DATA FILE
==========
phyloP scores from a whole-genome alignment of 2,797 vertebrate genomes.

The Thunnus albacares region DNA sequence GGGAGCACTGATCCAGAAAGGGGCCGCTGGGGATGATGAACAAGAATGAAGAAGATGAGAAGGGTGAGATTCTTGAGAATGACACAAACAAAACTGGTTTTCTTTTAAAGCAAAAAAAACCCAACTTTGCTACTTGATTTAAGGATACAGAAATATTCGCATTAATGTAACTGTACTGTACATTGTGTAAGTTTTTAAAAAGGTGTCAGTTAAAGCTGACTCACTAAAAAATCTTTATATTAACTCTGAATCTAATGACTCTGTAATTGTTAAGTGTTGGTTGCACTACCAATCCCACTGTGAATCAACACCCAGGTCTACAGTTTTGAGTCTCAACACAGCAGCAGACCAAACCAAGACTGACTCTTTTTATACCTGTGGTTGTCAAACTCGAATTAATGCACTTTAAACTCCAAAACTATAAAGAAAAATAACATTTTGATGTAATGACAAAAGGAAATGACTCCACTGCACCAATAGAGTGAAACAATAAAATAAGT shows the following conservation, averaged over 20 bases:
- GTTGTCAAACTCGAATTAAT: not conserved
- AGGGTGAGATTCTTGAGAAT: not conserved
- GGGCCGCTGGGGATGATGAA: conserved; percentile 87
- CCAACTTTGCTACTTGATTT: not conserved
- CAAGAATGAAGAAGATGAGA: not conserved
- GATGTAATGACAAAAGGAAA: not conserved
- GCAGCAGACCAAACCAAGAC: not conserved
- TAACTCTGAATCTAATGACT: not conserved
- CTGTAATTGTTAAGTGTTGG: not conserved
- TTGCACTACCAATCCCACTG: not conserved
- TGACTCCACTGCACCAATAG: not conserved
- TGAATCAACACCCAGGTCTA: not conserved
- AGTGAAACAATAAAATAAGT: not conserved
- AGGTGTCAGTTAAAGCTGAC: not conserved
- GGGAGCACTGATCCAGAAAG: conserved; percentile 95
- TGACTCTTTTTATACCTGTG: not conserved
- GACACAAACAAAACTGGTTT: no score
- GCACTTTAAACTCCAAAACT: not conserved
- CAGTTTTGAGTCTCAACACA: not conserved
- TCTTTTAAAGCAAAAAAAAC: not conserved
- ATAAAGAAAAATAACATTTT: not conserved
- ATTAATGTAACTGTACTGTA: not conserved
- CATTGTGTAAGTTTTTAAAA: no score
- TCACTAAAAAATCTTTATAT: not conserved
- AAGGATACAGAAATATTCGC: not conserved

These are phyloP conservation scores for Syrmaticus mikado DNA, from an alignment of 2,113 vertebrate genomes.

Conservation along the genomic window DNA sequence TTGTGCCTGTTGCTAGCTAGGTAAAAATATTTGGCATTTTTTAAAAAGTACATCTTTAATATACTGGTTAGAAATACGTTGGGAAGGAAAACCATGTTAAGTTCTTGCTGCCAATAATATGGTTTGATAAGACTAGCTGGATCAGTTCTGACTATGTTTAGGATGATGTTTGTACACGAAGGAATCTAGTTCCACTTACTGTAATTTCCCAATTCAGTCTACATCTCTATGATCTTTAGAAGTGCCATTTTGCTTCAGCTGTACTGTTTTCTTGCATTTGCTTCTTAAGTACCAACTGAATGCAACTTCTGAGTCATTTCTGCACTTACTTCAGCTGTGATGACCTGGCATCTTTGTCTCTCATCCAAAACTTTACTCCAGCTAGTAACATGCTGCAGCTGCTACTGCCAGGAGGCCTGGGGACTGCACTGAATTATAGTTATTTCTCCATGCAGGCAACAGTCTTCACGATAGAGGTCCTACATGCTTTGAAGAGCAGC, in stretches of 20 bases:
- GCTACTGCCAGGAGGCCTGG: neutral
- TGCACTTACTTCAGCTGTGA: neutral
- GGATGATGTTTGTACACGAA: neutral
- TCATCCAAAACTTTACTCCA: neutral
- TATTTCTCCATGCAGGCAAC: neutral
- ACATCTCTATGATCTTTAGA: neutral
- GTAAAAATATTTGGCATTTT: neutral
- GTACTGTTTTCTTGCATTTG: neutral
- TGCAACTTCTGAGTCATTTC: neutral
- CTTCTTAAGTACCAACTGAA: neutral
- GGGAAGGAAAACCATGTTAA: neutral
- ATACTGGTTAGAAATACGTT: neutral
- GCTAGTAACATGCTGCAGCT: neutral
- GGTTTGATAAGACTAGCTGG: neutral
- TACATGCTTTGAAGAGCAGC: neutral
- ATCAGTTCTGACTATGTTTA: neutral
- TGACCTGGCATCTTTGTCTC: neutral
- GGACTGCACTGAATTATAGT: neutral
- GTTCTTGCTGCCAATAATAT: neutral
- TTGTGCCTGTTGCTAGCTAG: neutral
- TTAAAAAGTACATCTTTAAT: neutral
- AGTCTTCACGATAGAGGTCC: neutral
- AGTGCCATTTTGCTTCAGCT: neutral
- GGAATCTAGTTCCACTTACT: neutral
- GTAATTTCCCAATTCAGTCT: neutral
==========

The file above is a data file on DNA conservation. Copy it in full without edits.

phyloP scores from a whole-genome alignment of 2,797 vertebrate genomes.

The Thunnus albacares region DNA sequence GGGAGCACTGATCCAGAAAGGGGCCGCTGGGGATGATGAACAAGAATGAAGAAGATGAGAAGGGTGAGATTCTTGAGAATGACACAAACAAAACTGGTTTTCTTTTAAAGCAAAAAAAACCCAACTTTGCTACTTGATTTAAGGATACAGAAATATTCGCATTAATGTAACTGTACTGTACATTGTGTAAGTTTTTAAAAAGGTGTCAGTTAAAGCTGACTCACTAAAAAATCTTTATATTAACTCTGAATCTAATGACTCTGTAATTGTTAAGTGTTGGTTGCACTACCAATCCCACTGTGAATCAACACCCAGGTCTACAGTTTTGAGTCTCAACACAGCAGCAGACCAAACCAAGACTGACTCTTTTTATACCTGTGGTTGTCAAACTCGAATTAATGCACTTTAAACTCCAAAACTATAAAGAAAAATAACATTTTGATGTAATGACAAAAGGAAATGACTCCACTGCACCAATAGAGTGAAACAATAAAATAAGT shows the following conservation, averaged over 20 bases:
- GTTGTCAAACTCGAATTAAT: not conserved
- AGGGTGAGATTCTTGAGAAT: not conserved
- GGGCCGCTGGGGATGATGAA: conserved; percentile 87
- CCAACTTTGCTACTTGATTT: not conserved
- CAAGAATGAAGAAGATGAGA: not conserved
- GATGTAATGACAAAAGGAAA: not conserved
- GCAGCAGACCAAACCAAGAC: not conserved
- TAACTCTGAATCTAATGACT: not conserved
- CTGTAATTGTTAAGTGTTGG: not conserved
- TTGCACTACCAATCCCACTG: not conserved
- TGACTCCACTGCACCAATAG: not conserved
- TGAATCAACACCCAGGTCTA: not conserved
- AGTGAAACAATAAAATAAGT: not conserved
- AGGTGTCAGTTAAAGCTGAC: not conserved
- GGGAGCACTGATCCAGAAAG: conserved; percentile 95
- TGACTCTTTTTATACCTGTG: not conserved
- GACACAAACAAAACTGGTTT: no score
- GCACTTTAAACTCCAAAACT: not conserved
- CAGTTTTGAGTCTCAACACA: not conserved
- TCTTTTAAAGCAAAAAAAAC: not conserved
- ATAAAGAAAAATAACATTTT: not conserved
- ATTAATGTAACTGTACTGTA: not conserved
- CATTGTGTAAGTTTTTAAAA: no score
- TCACTAAAAAATCTTTATAT: not conserved
- AAGGATACAGAAATATTCGC: not conserved

These are phyloP conservation scores for Syrmaticus mikado DNA, from an alignment of 2,113 vertebrate genomes.

Conservation along the genomic window DNA sequence TTGTGCCTGTTGCTAGCTAGGTAAAAATATTTGGCATTTTTTAAAAAGTACATCTTTAATATACTGGTTAGAAATACGTTGGGAAGGAAAACCATGTTAAGTTCTTGCTGCCAATAATATGGTTTGATAAGACTAGCTGGATCAGTTCTGACTATGTTTAGGATGATGTTTGTACACGAAGGAATCTAGTTCCACTTACTGTAATTTCCCAATTCAGTCTACATCTCTATGATCTTTAGAAGTGCCATTTTGCTTCAGCTGTACTGTTTTCTTGCATTTGCTTCTTAAGTACCAACTGAATGCAACTTCTGAGTCATTTCTGCACTTACTTCAGCTGTGATGACCTGGCATCTTTGTCTCTCATCCAAAACTTTACTCCAGCTAGTAACATGCTGCAGCTGCTACTGCCAGGAGGCCTGGGGACTGCACTGAATTATAGTTATTTCTCCATGCAGGCAACAGTCTTCACGATAGAGGTCCTACATGCTTTGAAGAGCAGC, in stretches of 20 bases:
- GCTACTGCCAGGAGGCCTGG: neutral
- TGCACTTACTTCAGCTGTGA: neutral
- GGATGATGTTTGTACACGAA: neutral
- TCATCCAAAACTTTACTCCA: neutral
- TATTTCTCCATGCAGGCAAC: neutral
- ACATCTCTATGATCTTTAGA: neutral
- GTAAAAATATTTGGCATTTT: neutral
- GTACTGTTTTCTTGCATTTG: neutral
- TGCAACTTCTGAGTCATTTC: neutral
- CTTCTTAAGTACCAACTGAA: neutral
- GGGAAGGAAAACCATGTTAA: neutral
- ATACTGGTTAGAAATACGTT: neutral
- GCTAGTAACATGCTGCAGCT: neutral
- GGTTTGATAAGACTAGCTGG: neutral
- TACATGCTTTGAAGAGCAGC: neutral
- ATCAGTTCTGACTATGTTTA: neutral
- TGACCTGGCATCTTTGTCTC: neutral
- GGACTGCACTGAATTATAGT: neutral
- GTTCTTGCTGCCAATAATAT: neutral
- TTGTGCCTGTTGCTAGCTAG: neutral
- TTAAAAAGTACATCTTTAAT: neutral
- AGTCTTCACGATAGAGGTCC: neutral
- AGTGCCATTTTGCTTCAGCT: neutral
- GGAATCTAGTTCCACTTACT: neutral
- GTAATTTCCCAATTCAGTCT: neutral